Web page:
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French Paralympian and quadruple amputee finishes epic 122km lake swim

Double world champion Théo Curin and his team swam across Lake Titicaca in the Andes in 11 days, battling ‘life-threatening’ conditions, after a year of training in France

Lake Titicaca is considered the highest navigable lake in the world, with a surface elevation of 3,812m. It took the Olympic-level swimmers 11 days to cross Pic: Insideout78 / Shutterstock

French Paralympic swimmer and quadruple amputee Théo Curin has successfully swum across Lake Titicaca in 11 days, along with his teammates Malia Metella and Matthieu Witvoet.

French Olympic swimmer Ms Metella won a silver medal at the 2004 Olympic Games, while Mr Witvoet is an endurance swimmer and public speaker, and calls himself an “eco adventurer”. Mr Curin is himself a double world champion in swimming.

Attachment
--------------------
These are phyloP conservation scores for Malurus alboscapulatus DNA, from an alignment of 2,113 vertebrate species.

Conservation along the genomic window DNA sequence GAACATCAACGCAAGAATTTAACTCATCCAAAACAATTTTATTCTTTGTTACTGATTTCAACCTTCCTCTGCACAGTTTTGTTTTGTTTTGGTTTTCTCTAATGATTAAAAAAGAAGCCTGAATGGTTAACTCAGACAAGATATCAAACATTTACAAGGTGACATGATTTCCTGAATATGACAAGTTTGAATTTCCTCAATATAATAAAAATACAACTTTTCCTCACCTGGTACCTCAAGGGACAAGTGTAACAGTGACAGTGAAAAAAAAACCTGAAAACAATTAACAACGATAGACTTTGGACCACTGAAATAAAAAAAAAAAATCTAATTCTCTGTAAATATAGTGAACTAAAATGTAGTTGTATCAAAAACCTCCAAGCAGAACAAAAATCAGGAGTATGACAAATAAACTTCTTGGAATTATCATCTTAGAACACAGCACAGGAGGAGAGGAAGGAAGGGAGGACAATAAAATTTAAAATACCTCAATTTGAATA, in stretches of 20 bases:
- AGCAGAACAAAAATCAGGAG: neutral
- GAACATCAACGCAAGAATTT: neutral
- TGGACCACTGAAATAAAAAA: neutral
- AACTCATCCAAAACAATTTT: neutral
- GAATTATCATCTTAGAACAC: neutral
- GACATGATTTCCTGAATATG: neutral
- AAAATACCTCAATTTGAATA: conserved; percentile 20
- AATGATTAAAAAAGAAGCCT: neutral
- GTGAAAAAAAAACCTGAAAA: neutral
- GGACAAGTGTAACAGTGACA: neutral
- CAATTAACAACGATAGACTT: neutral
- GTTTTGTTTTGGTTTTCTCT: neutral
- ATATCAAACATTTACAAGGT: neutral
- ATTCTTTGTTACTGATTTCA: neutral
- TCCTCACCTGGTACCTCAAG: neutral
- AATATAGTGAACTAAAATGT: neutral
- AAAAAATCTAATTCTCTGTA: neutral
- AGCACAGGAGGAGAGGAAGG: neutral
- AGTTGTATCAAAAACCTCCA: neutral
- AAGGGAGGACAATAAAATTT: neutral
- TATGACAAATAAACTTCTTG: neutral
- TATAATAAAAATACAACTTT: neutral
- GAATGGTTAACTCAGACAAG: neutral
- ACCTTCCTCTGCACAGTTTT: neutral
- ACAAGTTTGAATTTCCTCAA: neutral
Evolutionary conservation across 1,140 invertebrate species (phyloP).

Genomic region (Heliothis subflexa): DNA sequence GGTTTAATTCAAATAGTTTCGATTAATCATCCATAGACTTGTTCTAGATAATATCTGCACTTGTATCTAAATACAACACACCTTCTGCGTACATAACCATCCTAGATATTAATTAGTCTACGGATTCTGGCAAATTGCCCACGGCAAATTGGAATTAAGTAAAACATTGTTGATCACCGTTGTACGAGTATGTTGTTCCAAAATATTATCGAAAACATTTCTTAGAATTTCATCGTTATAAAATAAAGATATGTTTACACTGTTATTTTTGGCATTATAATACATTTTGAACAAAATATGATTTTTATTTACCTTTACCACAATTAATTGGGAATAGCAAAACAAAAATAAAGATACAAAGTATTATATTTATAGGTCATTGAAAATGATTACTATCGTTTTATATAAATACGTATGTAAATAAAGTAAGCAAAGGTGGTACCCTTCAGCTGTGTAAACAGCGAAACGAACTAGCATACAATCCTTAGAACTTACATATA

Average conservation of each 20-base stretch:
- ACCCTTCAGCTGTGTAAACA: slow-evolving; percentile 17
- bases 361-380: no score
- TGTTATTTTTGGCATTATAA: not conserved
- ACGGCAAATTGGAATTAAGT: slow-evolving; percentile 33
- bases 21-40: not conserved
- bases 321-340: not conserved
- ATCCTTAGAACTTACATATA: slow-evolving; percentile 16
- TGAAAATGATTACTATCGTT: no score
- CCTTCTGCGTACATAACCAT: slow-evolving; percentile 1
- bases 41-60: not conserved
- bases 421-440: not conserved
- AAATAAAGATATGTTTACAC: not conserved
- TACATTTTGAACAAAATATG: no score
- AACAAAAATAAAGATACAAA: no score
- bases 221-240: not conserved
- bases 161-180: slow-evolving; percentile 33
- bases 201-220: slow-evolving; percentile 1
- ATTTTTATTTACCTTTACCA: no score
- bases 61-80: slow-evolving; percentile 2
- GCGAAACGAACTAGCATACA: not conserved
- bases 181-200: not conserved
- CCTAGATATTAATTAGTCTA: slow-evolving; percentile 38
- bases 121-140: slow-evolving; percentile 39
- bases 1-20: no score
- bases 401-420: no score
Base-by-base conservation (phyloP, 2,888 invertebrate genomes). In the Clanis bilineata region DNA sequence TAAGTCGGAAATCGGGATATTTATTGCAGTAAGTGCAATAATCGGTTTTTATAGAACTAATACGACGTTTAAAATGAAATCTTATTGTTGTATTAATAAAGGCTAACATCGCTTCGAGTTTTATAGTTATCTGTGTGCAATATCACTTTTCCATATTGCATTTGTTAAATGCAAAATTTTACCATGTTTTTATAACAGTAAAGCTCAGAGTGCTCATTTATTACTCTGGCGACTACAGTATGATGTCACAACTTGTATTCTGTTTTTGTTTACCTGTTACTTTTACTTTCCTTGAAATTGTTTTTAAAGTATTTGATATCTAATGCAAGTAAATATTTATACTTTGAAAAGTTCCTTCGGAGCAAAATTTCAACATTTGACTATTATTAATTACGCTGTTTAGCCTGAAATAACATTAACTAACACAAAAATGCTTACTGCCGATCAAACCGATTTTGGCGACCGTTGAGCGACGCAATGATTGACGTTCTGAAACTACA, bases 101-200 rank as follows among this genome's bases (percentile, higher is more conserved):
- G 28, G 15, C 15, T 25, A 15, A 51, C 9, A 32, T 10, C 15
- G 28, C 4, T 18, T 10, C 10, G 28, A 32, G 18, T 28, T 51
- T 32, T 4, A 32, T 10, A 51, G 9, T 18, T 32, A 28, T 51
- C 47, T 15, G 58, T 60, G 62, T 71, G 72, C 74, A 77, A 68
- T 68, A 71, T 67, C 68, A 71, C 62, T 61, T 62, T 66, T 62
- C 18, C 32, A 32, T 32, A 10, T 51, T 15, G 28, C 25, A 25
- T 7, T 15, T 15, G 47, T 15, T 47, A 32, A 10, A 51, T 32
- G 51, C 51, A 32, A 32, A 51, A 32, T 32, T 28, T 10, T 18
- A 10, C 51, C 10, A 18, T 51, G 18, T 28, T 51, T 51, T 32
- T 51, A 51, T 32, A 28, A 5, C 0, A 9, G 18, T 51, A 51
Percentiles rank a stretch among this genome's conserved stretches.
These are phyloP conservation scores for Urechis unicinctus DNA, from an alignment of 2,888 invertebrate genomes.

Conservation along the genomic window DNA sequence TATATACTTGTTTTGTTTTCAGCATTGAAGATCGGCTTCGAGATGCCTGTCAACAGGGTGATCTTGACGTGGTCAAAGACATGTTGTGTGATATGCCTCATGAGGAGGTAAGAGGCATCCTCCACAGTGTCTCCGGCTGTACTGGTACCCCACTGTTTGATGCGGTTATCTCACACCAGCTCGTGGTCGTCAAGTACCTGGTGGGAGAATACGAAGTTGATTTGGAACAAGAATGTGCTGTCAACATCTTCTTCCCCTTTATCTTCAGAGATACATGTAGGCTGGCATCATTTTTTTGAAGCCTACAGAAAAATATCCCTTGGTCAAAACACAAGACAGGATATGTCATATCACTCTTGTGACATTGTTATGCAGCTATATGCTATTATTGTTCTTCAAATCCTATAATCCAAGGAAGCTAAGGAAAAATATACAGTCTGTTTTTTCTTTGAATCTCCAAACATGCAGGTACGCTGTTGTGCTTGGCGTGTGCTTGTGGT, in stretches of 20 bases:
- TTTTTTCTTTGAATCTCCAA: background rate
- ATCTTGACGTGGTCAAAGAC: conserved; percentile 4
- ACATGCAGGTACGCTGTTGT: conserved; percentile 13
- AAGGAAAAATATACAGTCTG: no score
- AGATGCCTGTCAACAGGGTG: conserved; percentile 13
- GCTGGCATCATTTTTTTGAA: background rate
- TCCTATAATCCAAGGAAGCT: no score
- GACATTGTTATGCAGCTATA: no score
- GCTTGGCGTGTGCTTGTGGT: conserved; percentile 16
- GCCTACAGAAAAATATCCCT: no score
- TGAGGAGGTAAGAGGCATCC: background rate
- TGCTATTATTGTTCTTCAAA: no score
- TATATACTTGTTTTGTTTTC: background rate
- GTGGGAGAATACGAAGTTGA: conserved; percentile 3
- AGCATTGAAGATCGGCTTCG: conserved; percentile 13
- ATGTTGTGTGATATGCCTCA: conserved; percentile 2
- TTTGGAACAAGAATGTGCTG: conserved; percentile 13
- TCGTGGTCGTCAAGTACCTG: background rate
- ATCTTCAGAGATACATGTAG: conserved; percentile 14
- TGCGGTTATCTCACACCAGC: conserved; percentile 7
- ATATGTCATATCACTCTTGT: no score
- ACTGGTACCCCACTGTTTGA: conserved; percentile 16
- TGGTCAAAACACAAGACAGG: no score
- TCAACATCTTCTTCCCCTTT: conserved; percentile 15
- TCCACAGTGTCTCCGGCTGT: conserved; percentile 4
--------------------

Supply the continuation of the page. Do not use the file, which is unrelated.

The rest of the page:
The team set off from Bolivia on November 10, and made a 122km journey to the island of Los Uros in Peru, battling cold temperatures and a lack of oxygen due to the altitude of the lake.

Lake Titicaca, which is in the Andes on the border of Bolivia and Peru, is the highest-altitude navigable body of water in the world, with a surface elevation of 3,812m. It is said to be the birthplace of the Incas.

Each swimmer also took it in turns to pull a boat made out of waste material, in a bid to spread a message about the importance of respecting the natural environment.

The swimmers were welcomed by a crowd of supporters when they finished their journey on November 21.

Mr Curin, who is originally from Lunéville in Meurthe-et-Moselle (Grand Est), had all four limbs amputated at the age of six, after contracting meningitis. 

He and his team trained for their latest challenge for over a year, basing themselves at the Maternale lake in the Pyrenees.

After the event, Mr Curin said: “I feel relieved. We lived through so many things on this adventure that I never suspected would happen. I didn’t think I’d be putting my life in danger.

In an Instagram post, the swimmer said: “I feel joy, fear...I’m crying...but mainly, we are the first people ever to cross Lake Titicaca completely autonomously. I still can’t believe it. I can’t wait to tell you all about it.”

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